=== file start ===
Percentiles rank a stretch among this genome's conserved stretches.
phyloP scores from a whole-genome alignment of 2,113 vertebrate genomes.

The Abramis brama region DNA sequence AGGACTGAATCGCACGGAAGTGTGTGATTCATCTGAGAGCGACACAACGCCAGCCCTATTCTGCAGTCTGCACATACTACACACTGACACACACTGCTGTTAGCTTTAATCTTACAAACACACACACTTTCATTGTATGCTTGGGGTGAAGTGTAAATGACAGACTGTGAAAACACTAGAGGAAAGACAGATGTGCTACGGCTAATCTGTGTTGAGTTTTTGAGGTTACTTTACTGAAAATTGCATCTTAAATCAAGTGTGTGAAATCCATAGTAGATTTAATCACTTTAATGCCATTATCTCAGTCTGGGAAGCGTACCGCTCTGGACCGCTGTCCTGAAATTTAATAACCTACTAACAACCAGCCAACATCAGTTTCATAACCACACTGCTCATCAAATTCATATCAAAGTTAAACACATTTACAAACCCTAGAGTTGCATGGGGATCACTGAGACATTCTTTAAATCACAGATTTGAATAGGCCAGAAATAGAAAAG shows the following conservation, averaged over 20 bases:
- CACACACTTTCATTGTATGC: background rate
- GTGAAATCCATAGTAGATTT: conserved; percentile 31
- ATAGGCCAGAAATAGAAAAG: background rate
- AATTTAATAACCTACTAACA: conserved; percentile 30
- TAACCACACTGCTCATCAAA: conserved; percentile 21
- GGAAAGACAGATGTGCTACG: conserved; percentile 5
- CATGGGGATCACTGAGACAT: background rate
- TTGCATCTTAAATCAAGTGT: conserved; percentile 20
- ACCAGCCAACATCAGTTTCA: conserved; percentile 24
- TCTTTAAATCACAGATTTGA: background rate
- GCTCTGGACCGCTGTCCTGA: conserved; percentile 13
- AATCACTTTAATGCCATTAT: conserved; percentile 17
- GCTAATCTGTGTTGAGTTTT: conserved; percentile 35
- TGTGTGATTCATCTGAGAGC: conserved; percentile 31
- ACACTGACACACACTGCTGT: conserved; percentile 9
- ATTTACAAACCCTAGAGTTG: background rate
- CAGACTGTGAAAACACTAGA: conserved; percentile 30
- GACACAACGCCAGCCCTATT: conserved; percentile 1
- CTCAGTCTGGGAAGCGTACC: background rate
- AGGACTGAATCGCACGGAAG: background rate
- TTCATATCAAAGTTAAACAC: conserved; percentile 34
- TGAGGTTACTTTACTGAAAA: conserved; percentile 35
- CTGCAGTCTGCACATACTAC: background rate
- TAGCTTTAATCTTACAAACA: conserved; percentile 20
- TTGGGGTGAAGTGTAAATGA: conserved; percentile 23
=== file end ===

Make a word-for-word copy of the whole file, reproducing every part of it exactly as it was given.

Percentiles rank a stretch among this genome's conserved stretches.
phyloP scores from a whole-genome alignment of 2,113 vertebrate genomes.

The Abramis brama region DNA sequence AGGACTGAATCGCACGGAAGTGTGTGATTCATCTGAGAGCGACACAACGCCAGCCCTATTCTGCAGTCTGCACATACTACACACTGACACACACTGCTGTTAGCTTTAATCTTACAAACACACACACTTTCATTGTATGCTTGGGGTGAAGTGTAAATGACAGACTGTGAAAACACTAGAGGAAAGACAGATGTGCTACGGCTAATCTGTGTTGAGTTTTTGAGGTTACTTTACTGAAAATTGCATCTTAAATCAAGTGTGTGAAATCCATAGTAGATTTAATCACTTTAATGCCATTATCTCAGTCTGGGAAGCGTACCGCTCTGGACCGCTGTCCTGAAATTTAATAACCTACTAACAACCAGCCAACATCAGTTTCATAACCACACTGCTCATCAAATTCATATCAAAGTTAAACACATTTACAAACCCTAGAGTTGCATGGGGATCACTGAGACATTCTTTAAATCACAGATTTGAATAGGCCAGAAATAGAAAAG shows the following conservation, averaged over 20 bases:
- CACACACTTTCATTGTATGC: background rate
- GTGAAATCCATAGTAGATTT: conserved; percentile 31
- ATAGGCCAGAAATAGAAAAG: background rate
- AATTTAATAACCTACTAACA: conserved; percentile 30
- TAACCACACTGCTCATCAAA: conserved; percentile 21
- GGAAAGACAGATGTGCTACG: conserved; percentile 5
- CATGGGGATCACTGAGACAT: background rate
- TTGCATCTTAAATCAAGTGT: conserved; percentile 20
- ACCAGCCAACATCAGTTTCA: conserved; percentile 24
- TCTTTAAATCACAGATTTGA: background rate
- GCTCTGGACCGCTGTCCTGA: conserved; percentile 13
- AATCACTTTAATGCCATTAT: conserved; percentile 17
- GCTAATCTGTGTTGAGTTTT: conserved; percentile 35
- TGTGTGATTCATCTGAGAGC: conserved; percentile 31
- ACACTGACACACACTGCTGT: conserved; percentile 9
- ATTTACAAACCCTAGAGTTG: background rate
- CAGACTGTGAAAACACTAGA: conserved; percentile 30
- GACACAACGCCAGCCCTATT: conserved; percentile 1
- CTCAGTCTGGGAAGCGTACC: background rate
- AGGACTGAATCGCACGGAAG: background rate
- TTCATATCAAAGTTAAACAC: conserved; percentile 34
- TGAGGTTACTTTACTGAAAA: conserved; percentile 35
- CTGCAGTCTGCACATACTAC: background rate
- TAGCTTTAATCTTACAAACA: conserved; percentile 20
- TTGGGGTGAAGTGTAAATGA: conserved; percentile 23